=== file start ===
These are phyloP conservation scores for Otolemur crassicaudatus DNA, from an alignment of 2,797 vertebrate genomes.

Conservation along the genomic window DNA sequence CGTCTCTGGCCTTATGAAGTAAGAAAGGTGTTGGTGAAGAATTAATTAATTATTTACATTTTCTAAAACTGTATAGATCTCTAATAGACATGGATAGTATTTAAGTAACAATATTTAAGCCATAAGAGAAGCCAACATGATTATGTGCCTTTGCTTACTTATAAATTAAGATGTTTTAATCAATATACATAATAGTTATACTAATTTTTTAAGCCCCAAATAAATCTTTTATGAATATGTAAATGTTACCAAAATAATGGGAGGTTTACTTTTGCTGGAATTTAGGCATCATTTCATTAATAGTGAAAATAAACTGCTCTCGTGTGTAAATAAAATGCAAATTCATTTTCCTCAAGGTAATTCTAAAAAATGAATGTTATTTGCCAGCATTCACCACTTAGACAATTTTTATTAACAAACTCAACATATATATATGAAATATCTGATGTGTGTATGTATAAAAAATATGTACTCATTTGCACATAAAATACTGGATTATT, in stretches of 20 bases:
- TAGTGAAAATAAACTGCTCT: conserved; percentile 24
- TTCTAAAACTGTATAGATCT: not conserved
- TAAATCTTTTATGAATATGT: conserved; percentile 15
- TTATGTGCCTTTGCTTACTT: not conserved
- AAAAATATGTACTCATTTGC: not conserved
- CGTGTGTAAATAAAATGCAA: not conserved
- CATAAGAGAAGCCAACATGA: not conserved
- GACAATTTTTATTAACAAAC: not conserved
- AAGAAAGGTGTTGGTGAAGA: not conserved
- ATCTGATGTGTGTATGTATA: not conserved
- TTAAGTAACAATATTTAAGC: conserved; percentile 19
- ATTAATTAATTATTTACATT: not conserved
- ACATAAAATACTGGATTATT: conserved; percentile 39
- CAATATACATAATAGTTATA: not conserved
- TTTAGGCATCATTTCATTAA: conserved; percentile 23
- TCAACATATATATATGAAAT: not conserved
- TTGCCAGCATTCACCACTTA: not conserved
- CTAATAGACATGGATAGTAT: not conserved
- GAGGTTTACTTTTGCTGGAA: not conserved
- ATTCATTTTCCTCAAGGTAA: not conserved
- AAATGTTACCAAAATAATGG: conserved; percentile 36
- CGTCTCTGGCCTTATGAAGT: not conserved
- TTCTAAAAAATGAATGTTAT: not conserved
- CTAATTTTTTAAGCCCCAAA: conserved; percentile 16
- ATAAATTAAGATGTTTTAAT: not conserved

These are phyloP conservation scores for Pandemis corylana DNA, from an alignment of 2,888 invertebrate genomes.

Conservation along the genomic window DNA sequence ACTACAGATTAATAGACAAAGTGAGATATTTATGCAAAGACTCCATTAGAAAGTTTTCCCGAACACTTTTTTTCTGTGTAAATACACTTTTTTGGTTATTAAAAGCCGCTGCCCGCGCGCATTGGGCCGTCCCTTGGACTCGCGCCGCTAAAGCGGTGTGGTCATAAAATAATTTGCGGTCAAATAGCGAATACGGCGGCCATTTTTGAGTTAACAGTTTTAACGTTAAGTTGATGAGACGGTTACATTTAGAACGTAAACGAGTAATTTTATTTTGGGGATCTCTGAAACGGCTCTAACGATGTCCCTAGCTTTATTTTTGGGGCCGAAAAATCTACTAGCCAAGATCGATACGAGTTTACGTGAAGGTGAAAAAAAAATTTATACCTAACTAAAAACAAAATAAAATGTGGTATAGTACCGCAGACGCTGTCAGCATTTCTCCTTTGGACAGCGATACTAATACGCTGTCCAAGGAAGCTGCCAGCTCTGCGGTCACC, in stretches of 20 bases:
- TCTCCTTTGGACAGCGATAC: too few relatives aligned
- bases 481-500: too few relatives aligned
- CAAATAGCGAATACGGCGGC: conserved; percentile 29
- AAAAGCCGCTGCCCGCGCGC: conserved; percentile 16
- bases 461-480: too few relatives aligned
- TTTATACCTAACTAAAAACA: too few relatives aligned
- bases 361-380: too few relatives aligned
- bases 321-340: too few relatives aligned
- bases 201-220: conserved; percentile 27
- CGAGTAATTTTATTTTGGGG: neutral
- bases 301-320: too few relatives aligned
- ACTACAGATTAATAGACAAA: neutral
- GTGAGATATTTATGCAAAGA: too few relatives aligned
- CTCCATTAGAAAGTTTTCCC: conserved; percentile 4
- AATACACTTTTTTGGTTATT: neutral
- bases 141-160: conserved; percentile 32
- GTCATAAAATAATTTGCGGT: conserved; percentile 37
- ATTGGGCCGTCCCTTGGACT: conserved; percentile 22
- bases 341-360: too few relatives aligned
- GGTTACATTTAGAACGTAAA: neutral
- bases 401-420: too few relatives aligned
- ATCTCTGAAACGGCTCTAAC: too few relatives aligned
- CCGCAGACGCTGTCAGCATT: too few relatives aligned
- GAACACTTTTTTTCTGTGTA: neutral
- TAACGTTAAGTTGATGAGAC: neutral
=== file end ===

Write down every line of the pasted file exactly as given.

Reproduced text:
These are phyloP conservation scores for Otolemur crassicaudatus DNA, from an alignment of 2,797 vertebrate genomes.

Conservation along the genomic window DNA sequence CGTCTCTGGCCTTATGAAGTAAGAAAGGTGTTGGTGAAGAATTAATTAATTATTTACATTTTCTAAAACTGTATAGATCTCTAATAGACATGGATAGTATTTAAGTAACAATATTTAAGCCATAAGAGAAGCCAACATGATTATGTGCCTTTGCTTACTTATAAATTAAGATGTTTTAATCAATATACATAATAGTTATACTAATTTTTTAAGCCCCAAATAAATCTTTTATGAATATGTAAATGTTACCAAAATAATGGGAGGTTTACTTTTGCTGGAATTTAGGCATCATTTCATTAATAGTGAAAATAAACTGCTCTCGTGTGTAAATAAAATGCAAATTCATTTTCCTCAAGGTAATTCTAAAAAATGAATGTTATTTGCCAGCATTCACCACTTAGACAATTTTTATTAACAAACTCAACATATATATATGAAATATCTGATGTGTGTATGTATAAAAAATATGTACTCATTTGCACATAAAATACTGGATTATT, in stretches of 20 bases:
- TAGTGAAAATAAACTGCTCT: conserved; percentile 24
- TTCTAAAACTGTATAGATCT: not conserved
- TAAATCTTTTATGAATATGT: conserved; percentile 15
- TTATGTGCCTTTGCTTACTT: not conserved
- AAAAATATGTACTCATTTGC: not conserved
- CGTGTGTAAATAAAATGCAA: not conserved
- CATAAGAGAAGCCAACATGA: not conserved
- GACAATTTTTATTAACAAAC: not conserved
- AAGAAAGGTGTTGGTGAAGA: not conserved
- ATCTGATGTGTGTATGTATA: not conserved
- TTAAGTAACAATATTTAAGC: conserved; percentile 19
- ATTAATTAATTATTTACATT: not conserved
- ACATAAAATACTGGATTATT: conserved; percentile 39
- CAATATACATAATAGTTATA: not conserved
- TTTAGGCATCATTTCATTAA: conserved; percentile 23
- TCAACATATATATATGAAAT: not conserved
- TTGCCAGCATTCACCACTTA: not conserved
- CTAATAGACATGGATAGTAT: not conserved
- GAGGTTTACTTTTGCTGGAA: not conserved
- ATTCATTTTCCTCAAGGTAA: not conserved
- AAATGTTACCAAAATAATGG: conserved; percentile 36
- CGTCTCTGGCCTTATGAAGT: not conserved
- TTCTAAAAAATGAATGTTAT: not conserved
- CTAATTTTTTAAGCCCCAAA: conserved; percentile 16
- ATAAATTAAGATGTTTTAAT: not conserved

These are phyloP conservation scores for Pandemis corylana DNA, from an alignment of 2,888 invertebrate genomes.

Conservation along the genomic window DNA sequence ACTACAGATTAATAGACAAAGTGAGATATTTATGCAAAGACTCCATTAGAAAGTTTTCCCGAACACTTTTTTTCTGTGTAAATACACTTTTTTGGTTATTAAAAGCCGCTGCCCGCGCGCATTGGGCCGTCCCTTGGACTCGCGCCGCTAAAGCGGTGTGGTCATAAAATAATTTGCGGTCAAATAGCGAATACGGCGGCCATTTTTGAGTTAACAGTTTTAACGTTAAGTTGATGAGACGGTTACATTTAGAACGTAAACGAGTAATTTTATTTTGGGGATCTCTGAAACGGCTCTAACGATGTCCCTAGCTTTATTTTTGGGGCCGAAAAATCTACTAGCCAAGATCGATACGAGTTTACGTGAAGGTGAAAAAAAAATTTATACCTAACTAAAAACAAAATAAAATGTGGTATAGTACCGCAGACGCTGTCAGCATTTCTCCTTTGGACAGCGATACTAATACGCTGTCCAAGGAAGCTGCCAGCTCTGCGGTCACC, in stretches of 20 bases:
- TCTCCTTTGGACAGCGATAC: too few relatives aligned
- bases 481-500: too few relatives aligned
- CAAATAGCGAATACGGCGGC: conserved; percentile 29
- AAAAGCCGCTGCCCGCGCGC: conserved; percentile 16
- bases 461-480: too few relatives aligned
- TTTATACCTAACTAAAAACA: too few relatives aligned
- bases 361-380: too few relatives aligned
- bases 321-340: too few relatives aligned
- bases 201-220: conserved; percentile 27
- CGAGTAATTTTATTTTGGGG: neutral
- bases 301-320: too few relatives aligned
- ACTACAGATTAATAGACAAA: neutral
- GTGAGATATTTATGCAAAGA: too few relatives aligned
- CTCCATTAGAAAGTTTTCCC: conserved; percentile 4
- AATACACTTTTTTGGTTATT: neutral
- bases 141-160: conserved; percentile 32
- GTCATAAAATAATTTGCGGT: conserved; percentile 37
- ATTGGGCCGTCCCTTGGACT: conserved; percentile 22
- bases 341-360: too few relatives aligned
- GGTTACATTTAGAACGTAAA: neutral
- bases 401-420: too few relatives aligned
- ATCTCTGAAACGGCTCTAAC: too few relatives aligned
- CCGCAGACGCTGTCAGCATT: too few relatives aligned
- GAACACTTTTTTTCTGTGTA: neutral
- TAACGTTAAGTTGATGAGAC: neutral